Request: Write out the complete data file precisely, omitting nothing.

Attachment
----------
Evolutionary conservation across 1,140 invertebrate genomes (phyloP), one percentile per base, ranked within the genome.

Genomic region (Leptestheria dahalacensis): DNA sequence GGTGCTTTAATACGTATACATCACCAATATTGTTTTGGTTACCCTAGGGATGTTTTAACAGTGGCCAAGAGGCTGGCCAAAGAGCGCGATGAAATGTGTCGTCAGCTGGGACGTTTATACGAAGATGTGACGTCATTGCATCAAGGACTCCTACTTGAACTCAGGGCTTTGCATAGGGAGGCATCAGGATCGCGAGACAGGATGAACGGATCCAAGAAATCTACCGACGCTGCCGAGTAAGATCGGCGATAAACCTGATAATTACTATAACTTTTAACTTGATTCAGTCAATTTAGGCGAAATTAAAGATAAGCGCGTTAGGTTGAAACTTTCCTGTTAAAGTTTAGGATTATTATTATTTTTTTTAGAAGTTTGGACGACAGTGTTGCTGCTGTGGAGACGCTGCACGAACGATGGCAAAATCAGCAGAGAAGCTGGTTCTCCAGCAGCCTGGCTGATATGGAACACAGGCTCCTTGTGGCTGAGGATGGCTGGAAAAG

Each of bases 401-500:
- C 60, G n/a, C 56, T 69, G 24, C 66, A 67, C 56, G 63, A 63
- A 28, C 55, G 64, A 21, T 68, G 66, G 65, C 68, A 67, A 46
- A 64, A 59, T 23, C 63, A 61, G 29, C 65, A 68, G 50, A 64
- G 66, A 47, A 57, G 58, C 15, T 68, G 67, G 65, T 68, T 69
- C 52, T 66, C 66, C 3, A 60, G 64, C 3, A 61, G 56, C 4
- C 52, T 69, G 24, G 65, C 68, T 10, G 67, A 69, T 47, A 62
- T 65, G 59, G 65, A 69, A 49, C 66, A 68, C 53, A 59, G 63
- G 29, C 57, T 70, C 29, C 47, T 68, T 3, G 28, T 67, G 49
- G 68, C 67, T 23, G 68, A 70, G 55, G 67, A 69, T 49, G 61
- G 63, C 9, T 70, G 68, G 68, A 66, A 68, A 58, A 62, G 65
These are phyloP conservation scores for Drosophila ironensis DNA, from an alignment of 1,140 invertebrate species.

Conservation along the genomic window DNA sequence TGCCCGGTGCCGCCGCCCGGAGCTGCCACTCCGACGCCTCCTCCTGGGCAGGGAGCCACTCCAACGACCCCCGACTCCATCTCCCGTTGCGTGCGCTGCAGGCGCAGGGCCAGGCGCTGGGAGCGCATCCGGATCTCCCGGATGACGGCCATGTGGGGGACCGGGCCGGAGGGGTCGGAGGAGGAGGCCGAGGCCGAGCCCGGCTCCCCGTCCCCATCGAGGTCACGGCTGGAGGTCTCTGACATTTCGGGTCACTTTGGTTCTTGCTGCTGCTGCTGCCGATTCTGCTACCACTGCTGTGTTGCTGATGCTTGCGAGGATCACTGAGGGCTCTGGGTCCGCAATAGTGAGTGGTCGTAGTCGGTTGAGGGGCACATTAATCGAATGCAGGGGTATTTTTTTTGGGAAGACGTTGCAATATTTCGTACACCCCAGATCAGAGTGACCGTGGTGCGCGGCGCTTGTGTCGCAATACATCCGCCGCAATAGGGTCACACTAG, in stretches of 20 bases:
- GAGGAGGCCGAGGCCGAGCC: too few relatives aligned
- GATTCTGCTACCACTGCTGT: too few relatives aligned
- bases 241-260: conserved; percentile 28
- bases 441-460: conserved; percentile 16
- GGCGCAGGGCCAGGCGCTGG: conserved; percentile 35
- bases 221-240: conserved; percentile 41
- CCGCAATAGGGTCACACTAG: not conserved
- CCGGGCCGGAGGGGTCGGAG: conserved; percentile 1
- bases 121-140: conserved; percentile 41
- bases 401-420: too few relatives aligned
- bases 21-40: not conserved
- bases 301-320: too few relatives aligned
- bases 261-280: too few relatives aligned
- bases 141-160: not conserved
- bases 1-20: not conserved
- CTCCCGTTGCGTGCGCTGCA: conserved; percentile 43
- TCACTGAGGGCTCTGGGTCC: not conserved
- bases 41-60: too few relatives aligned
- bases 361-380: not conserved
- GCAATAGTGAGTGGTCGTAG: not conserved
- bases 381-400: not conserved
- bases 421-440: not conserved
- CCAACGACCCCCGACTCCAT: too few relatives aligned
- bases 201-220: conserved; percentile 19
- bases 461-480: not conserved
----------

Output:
Evolutionary conservation across 1,140 invertebrate genomes (phyloP), one percentile per base, ranked within the genome.

Genomic region (Leptestheria dahalacensis): DNA sequence GGTGCTTTAATACGTATACATCACCAATATTGTTTTGGTTACCCTAGGGATGTTTTAACAGTGGCCAAGAGGCTGGCCAAAGAGCGCGATGAAATGTGTCGTCAGCTGGGACGTTTATACGAAGATGTGACGTCATTGCATCAAGGACTCCTACTTGAACTCAGGGCTTTGCATAGGGAGGCATCAGGATCGCGAGACAGGATGAACGGATCCAAGAAATCTACCGACGCTGCCGAGTAAGATCGGCGATAAACCTGATAATTACTATAACTTTTAACTTGATTCAGTCAATTTAGGCGAAATTAAAGATAAGCGCGTTAGGTTGAAACTTTCCTGTTAAAGTTTAGGATTATTATTATTTTTTTTAGAAGTTTGGACGACAGTGTTGCTGCTGTGGAGACGCTGCACGAACGATGGCAAAATCAGCAGAGAAGCTGGTTCTCCAGCAGCCTGGCTGATATGGAACACAGGCTCCTTGTGGCTGAGGATGGCTGGAAAAG

Each of bases 401-500:
- C 60, G n/a, C 56, T 69, G 24, C 66, A 67, C 56, G 63, A 63
- A 28, C 55, G 64, A 21, T 68, G 66, G 65, C 68, A 67, A 46
- A 64, A 59, T 23, C 63, A 61, G 29, C 65, A 68, G 50, A 64
- G 66, A 47, A 57, G 58, C 15, T 68, G 67, G 65, T 68, T 69
- C 52, T 66, C 66, C 3, A 60, G 64, C 3, A 61, G 56, C 4
- C 52, T 69, G 24, G 65, C 68, T 10, G 67, A 69, T 47, A 62
- T 65, G 59, G 65, A 69, A 49, C 66, A 68, C 53, A 59, G 63
- G 29, C 57, T 70, C 29, C 47, T 68, T 3, G 28, T 67, G 49
- G 68, C 67, T 23, G 68, A 70, G 55, G 67, A 69, T 49, G 61
- G 63, C 9, T 70, G 68, G 68, A 66, A 68, A 58, A 62, G 65
These are phyloP conservation scores for Drosophila ironensis DNA, from an alignment of 1,140 invertebrate species.

Conservation along the genomic window DNA sequence TGCCCGGTGCCGCCGCCCGGAGCTGCCACTCCGACGCCTCCTCCTGGGCAGGGAGCCACTCCAACGACCCCCGACTCCATCTCCCGTTGCGTGCGCTGCAGGCGCAGGGCCAGGCGCTGGGAGCGCATCCGGATCTCCCGGATGACGGCCATGTGGGGGACCGGGCCGGAGGGGTCGGAGGAGGAGGCCGAGGCCGAGCCCGGCTCCCCGTCCCCATCGAGGTCACGGCTGGAGGTCTCTGACATTTCGGGTCACTTTGGTTCTTGCTGCTGCTGCTGCCGATTCTGCTACCACTGCTGTGTTGCTGATGCTTGCGAGGATCACTGAGGGCTCTGGGTCCGCAATAGTGAGTGGTCGTAGTCGGTTGAGGGGCACATTAATCGAATGCAGGGGTATTTTTTTTGGGAAGACGTTGCAATATTTCGTACACCCCAGATCAGAGTGACCGTGGTGCGCGGCGCTTGTGTCGCAATACATCCGCCGCAATAGGGTCACACTAG, in stretches of 20 bases:
- GAGGAGGCCGAGGCCGAGCC: too few relatives aligned
- GATTCTGCTACCACTGCTGT: too few relatives aligned
- bases 241-260: conserved; percentile 28
- bases 441-460: conserved; percentile 16
- GGCGCAGGGCCAGGCGCTGG: conserved; percentile 35
- bases 221-240: conserved; percentile 41
- CCGCAATAGGGTCACACTAG: not conserved
- CCGGGCCGGAGGGGTCGGAG: conserved; percentile 1
- bases 121-140: conserved; percentile 41
- bases 401-420: too few relatives aligned
- bases 21-40: not conserved
- bases 301-320: too few relatives aligned
- bases 261-280: too few relatives aligned
- bases 141-160: not conserved
- bases 1-20: not conserved
- CTCCCGTTGCGTGCGCTGCA: conserved; percentile 43
- TCACTGAGGGCTCTGGGTCC: not conserved
- bases 41-60: too few relatives aligned
- bases 361-380: not conserved
- GCAATAGTGAGTGGTCGTAG: not conserved
- bases 381-400: not conserved
- bases 421-440: not conserved
- CCAACGACCCCCGACTCCAT: too few relatives aligned
- bases 201-220: conserved; percentile 19
- bases 461-480: not conserved